Hewitt’s work is very accomplished, though it patently contrasts in style of script with that used by Blasius. Part of Hewitt’s skill is in providing the exact number of words required while following the ruling Blasius used in his work. One wonders whether, in accepting that layout as his guide, this third master of the page was conscious that he too was paying homage to the golden ratio.

Another humanist manuscript worth buying

Posted in Auctions by bonaelitterae on 19 June, 2010

Considering how the vast majority of manuscripts are now in institutional hands , it is exciting whenever a codex, previously unknown or unavailable, appears on the market. This year has already provided one discovery thanks to an auction house. Now, there is another, to be sold at Sotheby’s in London on 6th July.

Few may share the tingling sensation that courses through me when seeing the images of this book, but let me try to convince you of its interest.  The first folio, I will admit, is distracting — a case of what might be called creative vandalism with the ill-advised addition of an over-heavy and over-colourful border in the eighteenth century. It detracts from the original understated illumination often seen in humanist manuscripts, in this case in a style of interlace placed on a gold background typical of north-east Italy. In this there is little that it is unusual, nor is its content — Hegesippus, De Excidio Iudaeorum, copied — a matter of great surprise. Similarly, that the book is signed by its scribe does not make it stand out from the hundreds that are likewise revealing of their parentage, but the identity of this scribe is what makes this most interesting. It is not that he is well-known: ‘Petrus Lomer’ signs only two manuscripts in public libraries, one in Verona and one in Padua. But he was not a native of either of those cities, and rather one of the northern European scribes who mastered littera antiqua. The Sotheby’s catalogue rightly notes that the illumination to the manuscript in the Capitolare in Verona [MS. CCXXXIV (221)] is English in origin; in fact (pace the catalogue), so are the simpler initials in the manuscript, also in a capitular library, that of Padua, which is a copy of Salutati’s De Seculo et Religione [MS. C 78]. But we can not infer from this, as the catalogue does, that Mr Lomer was in fact an Englishman. In the manuscript in Verona, a copy of Giles of Rome’s popular speculum prinicipis, the De Regimine Principum, the scribe adds a table of contents, ending it with the words ‘Petrus Lomer de Colorna Deo gratias Ave Maria’. The place-name has been mistranscribed twice, and never satisfactorily explained – Orbis Latinus does not help, but the most likely explanation is that it refers to Cologne. Such an origin would fit well with both the sound of the scribe’s surname and the aspect of his script, an accomplished humanist bookhand which tends to add spiky elements to enhance its calligraphy.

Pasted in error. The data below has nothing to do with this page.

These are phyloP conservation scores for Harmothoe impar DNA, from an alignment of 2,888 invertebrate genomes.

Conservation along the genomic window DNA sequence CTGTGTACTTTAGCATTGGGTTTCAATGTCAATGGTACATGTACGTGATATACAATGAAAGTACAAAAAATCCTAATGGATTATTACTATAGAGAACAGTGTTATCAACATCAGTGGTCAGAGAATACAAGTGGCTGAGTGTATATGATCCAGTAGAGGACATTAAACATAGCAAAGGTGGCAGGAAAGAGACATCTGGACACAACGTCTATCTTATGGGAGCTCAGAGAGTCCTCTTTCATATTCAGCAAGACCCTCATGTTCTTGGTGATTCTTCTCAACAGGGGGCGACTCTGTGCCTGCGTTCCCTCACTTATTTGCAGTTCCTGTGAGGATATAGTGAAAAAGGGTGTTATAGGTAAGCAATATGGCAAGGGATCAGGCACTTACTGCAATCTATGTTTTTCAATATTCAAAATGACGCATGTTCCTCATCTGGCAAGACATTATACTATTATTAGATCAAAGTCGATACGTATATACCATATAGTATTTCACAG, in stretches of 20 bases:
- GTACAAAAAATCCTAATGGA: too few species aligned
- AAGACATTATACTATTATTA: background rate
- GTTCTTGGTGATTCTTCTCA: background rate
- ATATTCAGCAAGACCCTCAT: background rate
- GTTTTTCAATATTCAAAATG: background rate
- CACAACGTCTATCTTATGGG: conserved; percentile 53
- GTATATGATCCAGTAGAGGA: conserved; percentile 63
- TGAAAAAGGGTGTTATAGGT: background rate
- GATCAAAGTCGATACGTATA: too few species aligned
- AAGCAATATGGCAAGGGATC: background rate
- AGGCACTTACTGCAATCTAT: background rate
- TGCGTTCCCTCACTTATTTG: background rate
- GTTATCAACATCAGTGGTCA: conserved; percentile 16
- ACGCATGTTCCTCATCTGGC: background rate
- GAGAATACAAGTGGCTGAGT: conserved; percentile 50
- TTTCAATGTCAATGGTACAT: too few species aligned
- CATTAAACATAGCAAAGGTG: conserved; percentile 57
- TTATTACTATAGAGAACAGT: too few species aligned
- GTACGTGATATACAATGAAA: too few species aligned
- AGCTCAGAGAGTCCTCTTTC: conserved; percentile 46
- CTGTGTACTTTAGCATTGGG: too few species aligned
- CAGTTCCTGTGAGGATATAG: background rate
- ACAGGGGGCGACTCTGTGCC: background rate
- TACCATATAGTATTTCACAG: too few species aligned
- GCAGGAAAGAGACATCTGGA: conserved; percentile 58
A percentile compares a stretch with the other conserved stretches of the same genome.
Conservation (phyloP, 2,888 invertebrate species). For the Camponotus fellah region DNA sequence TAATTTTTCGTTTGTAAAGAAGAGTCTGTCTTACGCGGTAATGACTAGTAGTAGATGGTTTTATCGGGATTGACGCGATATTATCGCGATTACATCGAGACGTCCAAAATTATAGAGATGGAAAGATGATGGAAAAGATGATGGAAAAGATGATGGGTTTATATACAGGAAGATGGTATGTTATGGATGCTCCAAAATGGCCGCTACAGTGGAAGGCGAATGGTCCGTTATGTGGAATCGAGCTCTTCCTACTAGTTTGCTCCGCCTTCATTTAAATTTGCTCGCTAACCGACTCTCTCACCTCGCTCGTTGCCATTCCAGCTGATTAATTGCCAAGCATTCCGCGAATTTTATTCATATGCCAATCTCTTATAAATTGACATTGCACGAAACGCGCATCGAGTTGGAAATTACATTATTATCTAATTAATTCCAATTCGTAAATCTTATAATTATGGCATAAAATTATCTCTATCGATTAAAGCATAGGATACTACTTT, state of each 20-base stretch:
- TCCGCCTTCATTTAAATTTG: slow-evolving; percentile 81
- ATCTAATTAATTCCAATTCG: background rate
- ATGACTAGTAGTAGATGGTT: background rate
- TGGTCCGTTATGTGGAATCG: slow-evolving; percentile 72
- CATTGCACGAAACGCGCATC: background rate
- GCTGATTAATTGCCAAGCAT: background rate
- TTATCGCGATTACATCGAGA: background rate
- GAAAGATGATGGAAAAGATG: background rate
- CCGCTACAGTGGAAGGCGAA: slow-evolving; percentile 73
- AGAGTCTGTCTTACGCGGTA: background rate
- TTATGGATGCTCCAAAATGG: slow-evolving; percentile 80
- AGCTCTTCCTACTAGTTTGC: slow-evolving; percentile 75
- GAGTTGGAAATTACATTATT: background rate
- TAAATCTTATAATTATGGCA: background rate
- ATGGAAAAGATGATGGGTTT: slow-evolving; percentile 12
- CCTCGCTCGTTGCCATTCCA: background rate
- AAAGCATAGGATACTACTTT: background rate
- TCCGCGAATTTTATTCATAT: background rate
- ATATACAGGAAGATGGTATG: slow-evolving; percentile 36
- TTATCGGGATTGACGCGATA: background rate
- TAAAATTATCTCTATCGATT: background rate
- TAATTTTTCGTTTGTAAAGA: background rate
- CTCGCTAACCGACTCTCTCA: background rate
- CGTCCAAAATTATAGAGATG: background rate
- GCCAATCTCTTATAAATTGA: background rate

So, there was a scribe, probably of German origin, who (we already knew) was at work in England. We might ask how his manuscripts got to Italy — and the copy of Giles of Rome provides something of an answer to that question, though it has not before been noticed. In that manuscript, some of the chapter headings are rubricated not by the main scribe but by another hand which I can identify as Tito Livio Frulovisi, who was secretary to Humfrey, duke of Gloucester in the late 1430s (thus making the manuscript datable). His successor in that role was a humanist whom I have also had cause to mention before — Antonio Beccaria, translator of Plutarch, Athanasius and, indeed, Boccaccio. Beccaria spent about eight years or more in England and then returned to his hometown of Verona, where he became a member of the circle around Bishop Ermolao Barbaro. Is it too much to wonder whether Beccaria returned to Italy with one or both of the manuscripts that Lomer had copied in England?

Perhaps it is. My journeys in the crepuscular realm of manuscript provenance have taught me at least this: Ockham’s razor is a blunt instrument. The simple, the obvious, the logical is all too often just wrong. In the case of Lomer, the volume now on sale interestingly complicates the issue. As already mentioned, this manuscript was not illuminated in England: the catalogue suggests Padua, c. 1460 — while the dating is surely about right, the origin of the initials could equally be Verona. The dating is about twenty years later than the other two manuscripts:  if the initials are contemporaneous to the copying of the text, this would give us more information of the career of Lomer, suggesting he moved to Italy. If so, did he take his ‘English’ manuscripts with him? Or did he travel with Beccaria?

What, in fine, is exciting is that this does not answer questions but poses them. It complicates the information we have, and reminds us how little we know. The manuscript itself may answer some of the queries it sets: it would be interesting to know the quality of parchment used, which would help to ascertain its place of copying, and it would be immensely helpful to study the marginalia, the few examples of which displayed in the Sotheby’s catalogue enticingly suggest they are in a hand familiar to me. I say ‘would’ — the sale occurs while I am on honeymoon, and it is unlikely that I will be able to visit London before then. Nor do I think my future wife will be pleased if I make a bid for a manuscript that would mean re-mortgaging the house. So, will these mysteries be solved?